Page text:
Saturday, 22 June 2013

Danny Darko & Dionne Lightwood - Visible (2013) Single Review

Here's a quick post giving my thoughts on this recent trancey/melodic dubstep single from Italian producer Danny Darko and British singer-songwriter Dionne Lightwood. I usually give a cautious welcome to the incursion of trance's most salient sonic identifiers, such as the big supersaw, epic breakdown and melodic arpeggios into other genres when they get used to the same effect as they are in my favourite genre. This is what makes Trancestep DnB such a big deal to me.


However I say cautious welcome, because some of these things are prone to abuse in trance and they're just as capable of being badly applied to other genres too. I feel that a lot of the trance-like dubstep that's appearing now, a movement spearheaded by the prominence of American producer Seven Lions and his prolific number of remixes, is falling into this trap, while also undermining some of the essential elements of the dubstep genre itself. If trancestep needs to have both the power and euphoric quality of trance and the speed and syncopation of DnB together to succeed, then any attempt at doing the same with dubstep needs to preserve the rhythmic element and groove provided by the syncopation and swing of the drums as well as the movement of the bassline. "Visible" is a track that doesn't quite manage this in my opinion.



What the song really has going for it is the good vocal performance from Lightwood, effective songwriting that gives a memorable vocal hook and the sense of progression across the whole track, from atmospheric intro to dubstep mid-section to full-time breakbeat closer. Lightwood sounds like a more fragile and less brash Rihanna from her "Russian Roulette" single here which fits in perfectly with the lyrical content and also avoids overpowering the song given the strength of the synths. The verses in this song have a particularly tight feel to them, as the subtle melodic instrumentation backs up the vocals. The song's final chorus and ending bring a big jump in energy with the doubled tempo - as you might expect - but doesn't lose its vibe, giving you a new rush to the finish but without sacrificing the atmosphere, and this switch back to full-time is something I like a lot in dubstep.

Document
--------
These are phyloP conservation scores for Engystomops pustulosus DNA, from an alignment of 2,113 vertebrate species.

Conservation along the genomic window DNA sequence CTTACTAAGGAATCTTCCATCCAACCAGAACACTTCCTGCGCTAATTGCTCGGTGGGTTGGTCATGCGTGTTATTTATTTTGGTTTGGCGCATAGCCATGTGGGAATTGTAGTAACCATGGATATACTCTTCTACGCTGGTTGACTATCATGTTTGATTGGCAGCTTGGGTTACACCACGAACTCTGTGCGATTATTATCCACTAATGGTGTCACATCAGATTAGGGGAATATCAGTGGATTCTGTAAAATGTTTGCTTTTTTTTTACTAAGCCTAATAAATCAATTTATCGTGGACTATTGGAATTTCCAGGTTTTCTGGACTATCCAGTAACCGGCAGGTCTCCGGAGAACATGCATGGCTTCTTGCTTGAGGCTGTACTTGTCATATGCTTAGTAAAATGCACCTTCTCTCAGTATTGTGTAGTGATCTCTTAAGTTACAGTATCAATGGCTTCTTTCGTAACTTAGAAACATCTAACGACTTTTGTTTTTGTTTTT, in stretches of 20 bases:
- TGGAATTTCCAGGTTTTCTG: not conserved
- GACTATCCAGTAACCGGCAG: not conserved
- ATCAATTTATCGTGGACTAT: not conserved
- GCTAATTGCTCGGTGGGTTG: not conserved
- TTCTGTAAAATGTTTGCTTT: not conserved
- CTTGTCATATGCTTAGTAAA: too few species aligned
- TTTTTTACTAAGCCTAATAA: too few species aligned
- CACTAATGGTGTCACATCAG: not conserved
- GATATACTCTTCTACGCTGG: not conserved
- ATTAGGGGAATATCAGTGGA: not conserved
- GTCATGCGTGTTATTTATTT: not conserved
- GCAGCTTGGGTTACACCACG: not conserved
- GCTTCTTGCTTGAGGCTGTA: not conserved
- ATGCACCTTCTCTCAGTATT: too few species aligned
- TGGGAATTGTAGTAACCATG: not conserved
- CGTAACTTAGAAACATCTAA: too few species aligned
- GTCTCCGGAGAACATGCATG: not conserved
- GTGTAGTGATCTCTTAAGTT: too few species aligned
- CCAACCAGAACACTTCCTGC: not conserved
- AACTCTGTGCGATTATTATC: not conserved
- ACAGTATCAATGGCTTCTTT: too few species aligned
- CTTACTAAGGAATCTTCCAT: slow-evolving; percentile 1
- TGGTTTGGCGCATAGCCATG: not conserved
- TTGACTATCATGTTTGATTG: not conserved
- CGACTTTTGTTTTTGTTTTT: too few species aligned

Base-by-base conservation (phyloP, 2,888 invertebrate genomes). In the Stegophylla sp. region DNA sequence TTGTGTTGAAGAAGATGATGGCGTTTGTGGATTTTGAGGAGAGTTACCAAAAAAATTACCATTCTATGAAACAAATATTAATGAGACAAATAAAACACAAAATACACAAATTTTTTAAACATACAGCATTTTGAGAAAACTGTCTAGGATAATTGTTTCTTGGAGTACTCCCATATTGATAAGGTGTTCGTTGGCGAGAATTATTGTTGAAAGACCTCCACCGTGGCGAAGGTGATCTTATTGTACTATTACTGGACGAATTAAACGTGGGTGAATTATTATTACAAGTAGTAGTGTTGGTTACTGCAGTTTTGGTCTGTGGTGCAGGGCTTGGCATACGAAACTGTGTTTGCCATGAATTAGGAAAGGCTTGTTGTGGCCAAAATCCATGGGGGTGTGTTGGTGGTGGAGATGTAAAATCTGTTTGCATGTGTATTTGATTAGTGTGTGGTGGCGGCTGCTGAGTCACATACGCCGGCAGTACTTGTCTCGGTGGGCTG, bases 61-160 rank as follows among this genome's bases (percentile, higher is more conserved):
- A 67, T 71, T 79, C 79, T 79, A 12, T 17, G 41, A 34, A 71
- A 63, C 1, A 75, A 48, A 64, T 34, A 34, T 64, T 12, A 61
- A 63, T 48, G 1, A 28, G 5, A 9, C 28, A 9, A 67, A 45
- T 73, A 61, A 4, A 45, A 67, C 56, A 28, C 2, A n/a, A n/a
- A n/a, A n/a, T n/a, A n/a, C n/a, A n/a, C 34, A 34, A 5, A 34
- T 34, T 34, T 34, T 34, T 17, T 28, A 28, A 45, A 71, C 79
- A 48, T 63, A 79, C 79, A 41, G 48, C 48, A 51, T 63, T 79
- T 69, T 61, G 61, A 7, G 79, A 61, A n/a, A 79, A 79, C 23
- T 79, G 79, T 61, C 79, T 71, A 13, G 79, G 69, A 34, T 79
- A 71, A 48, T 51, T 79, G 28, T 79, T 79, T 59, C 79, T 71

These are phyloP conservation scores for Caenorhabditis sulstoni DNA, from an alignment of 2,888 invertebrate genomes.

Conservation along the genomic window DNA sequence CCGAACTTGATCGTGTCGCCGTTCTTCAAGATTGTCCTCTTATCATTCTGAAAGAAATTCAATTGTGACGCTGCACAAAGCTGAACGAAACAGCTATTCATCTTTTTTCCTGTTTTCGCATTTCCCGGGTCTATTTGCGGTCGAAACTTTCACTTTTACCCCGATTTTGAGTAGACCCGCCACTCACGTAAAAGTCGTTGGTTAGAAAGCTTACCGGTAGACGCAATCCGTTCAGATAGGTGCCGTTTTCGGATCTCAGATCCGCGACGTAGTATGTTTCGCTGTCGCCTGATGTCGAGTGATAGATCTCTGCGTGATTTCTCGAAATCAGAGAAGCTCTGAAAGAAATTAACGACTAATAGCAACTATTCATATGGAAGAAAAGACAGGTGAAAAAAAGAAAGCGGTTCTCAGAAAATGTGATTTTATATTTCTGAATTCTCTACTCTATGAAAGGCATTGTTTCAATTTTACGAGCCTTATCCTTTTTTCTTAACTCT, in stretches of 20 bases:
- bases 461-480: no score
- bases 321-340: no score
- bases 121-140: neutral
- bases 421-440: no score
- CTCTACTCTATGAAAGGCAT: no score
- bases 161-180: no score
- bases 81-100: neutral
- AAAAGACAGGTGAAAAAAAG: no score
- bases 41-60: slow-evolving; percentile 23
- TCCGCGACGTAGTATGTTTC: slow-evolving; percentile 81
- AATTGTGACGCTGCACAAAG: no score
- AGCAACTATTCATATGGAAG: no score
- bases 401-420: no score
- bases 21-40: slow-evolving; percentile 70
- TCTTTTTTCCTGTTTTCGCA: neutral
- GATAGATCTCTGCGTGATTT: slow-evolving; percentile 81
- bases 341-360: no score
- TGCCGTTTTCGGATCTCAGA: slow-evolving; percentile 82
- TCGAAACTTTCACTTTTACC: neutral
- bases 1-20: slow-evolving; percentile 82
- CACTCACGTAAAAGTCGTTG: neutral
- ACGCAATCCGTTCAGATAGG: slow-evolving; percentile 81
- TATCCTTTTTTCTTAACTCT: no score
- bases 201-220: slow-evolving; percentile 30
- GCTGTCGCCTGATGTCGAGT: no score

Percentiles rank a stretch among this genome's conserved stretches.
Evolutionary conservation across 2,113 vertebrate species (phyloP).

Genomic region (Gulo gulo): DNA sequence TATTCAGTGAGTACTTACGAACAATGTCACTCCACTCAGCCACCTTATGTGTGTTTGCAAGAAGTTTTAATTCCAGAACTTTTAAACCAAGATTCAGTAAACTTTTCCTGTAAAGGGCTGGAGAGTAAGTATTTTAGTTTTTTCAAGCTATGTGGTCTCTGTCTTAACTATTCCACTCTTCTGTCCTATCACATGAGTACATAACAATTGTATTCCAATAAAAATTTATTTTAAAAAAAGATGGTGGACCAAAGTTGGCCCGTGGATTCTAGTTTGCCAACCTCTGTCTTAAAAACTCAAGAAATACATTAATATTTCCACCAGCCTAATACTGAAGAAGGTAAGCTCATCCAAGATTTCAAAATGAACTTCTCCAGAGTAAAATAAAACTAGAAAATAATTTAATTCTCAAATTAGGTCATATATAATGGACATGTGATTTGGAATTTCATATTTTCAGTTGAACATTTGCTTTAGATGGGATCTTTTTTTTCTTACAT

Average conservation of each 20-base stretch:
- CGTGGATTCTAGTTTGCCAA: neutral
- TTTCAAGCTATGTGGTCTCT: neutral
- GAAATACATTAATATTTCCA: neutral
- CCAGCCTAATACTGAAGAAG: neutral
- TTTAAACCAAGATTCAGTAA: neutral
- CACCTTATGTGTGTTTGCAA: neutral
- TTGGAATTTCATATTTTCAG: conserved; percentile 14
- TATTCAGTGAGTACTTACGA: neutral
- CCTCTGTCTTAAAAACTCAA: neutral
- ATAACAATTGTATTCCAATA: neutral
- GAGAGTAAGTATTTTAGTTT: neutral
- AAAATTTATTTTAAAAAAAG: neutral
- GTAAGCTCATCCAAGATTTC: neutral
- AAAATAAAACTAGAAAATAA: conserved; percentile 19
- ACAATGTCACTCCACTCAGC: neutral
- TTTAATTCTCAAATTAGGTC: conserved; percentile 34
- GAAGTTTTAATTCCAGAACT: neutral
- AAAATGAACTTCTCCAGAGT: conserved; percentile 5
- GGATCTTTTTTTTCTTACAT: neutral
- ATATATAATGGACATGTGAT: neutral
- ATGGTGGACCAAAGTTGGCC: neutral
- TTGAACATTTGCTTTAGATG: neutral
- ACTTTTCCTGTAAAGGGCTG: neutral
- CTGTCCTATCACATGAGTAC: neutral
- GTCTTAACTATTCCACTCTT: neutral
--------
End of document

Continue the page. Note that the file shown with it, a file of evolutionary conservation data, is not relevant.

The song's weaknesses however come in production of the choruses through the middle of the track. Using a supersaw is fine, as is using a fat bass patch. However what makes this a bit lacklustre for me is that we're dealing with what sounds like a sidechained supersaw pad, pumping down on each first kick and rising back up like a sucking sound across the length of the bar, which is quite a predictable rhythm, and the fact that this dubstep tune's drums largely follow the classic brostep one-kick-one-snare per bar structure, which means that there's little groove from the drums or from the main trance synth either. Dubstep without that element tends to drag a bit. The bassline helps a lot here due to its wobble, however that gets fairly predictable in short order too as it sounds very much like a run-of-the-mill brostep snarl. Another issue I have with that bassline is that it's an aggressive enough sound that using it and a bright saw in the same tune starts to put stress on the song's mixing. This is where the tune gets further let down technically, the mix is very uninspiring dynamically due to quite high compression, and the bass and lead synths feel a bit like they've been slammed together fairly crudely.  On headphones, it's all too much at once. Sloppy mixing makes it harder to immerse yourself in the trancey vibe as different synths fight for your attention, although at least the vocal remains prominent. These problems add up to undermine what is a nice idea for a hands-in-the-air dubstep anthem built around a solid vocal performance. I still like the tune but it could have been better, and it doesn't quite grab me fully until it speeds up to full time at the end, which is an all-too-short part of the song.

However, there is also the Ballad version, which is a restrained, more "orchestral" interpretation of the same piece, and I'd say I prefer it this way. The key instrumentation in this is the acoustic drumkit, piano and string section, a big departure from the dubstep version. By focusing on supporting the vocals and not having to be a bright big-room banger, taking away the big drums and the brash synths, it actually makes for a decent pop song. More subtely in the orchestral arrangement, pretty piano and good use of acoustic guitar, plus some genuine swing from the drumming adds a lot of the depth that isn't there in the original, so this is the version I'll probably come back to from this release.

"Visible" is a so-so entry into the melodic dubstep genre which I do like, but wish was so much more. It's made a small step towards alleviating my scepticism that melodic dubstep can work as well as darker, classic dubstep or more bass-driven rhythmic brostep, but not quite far enough.

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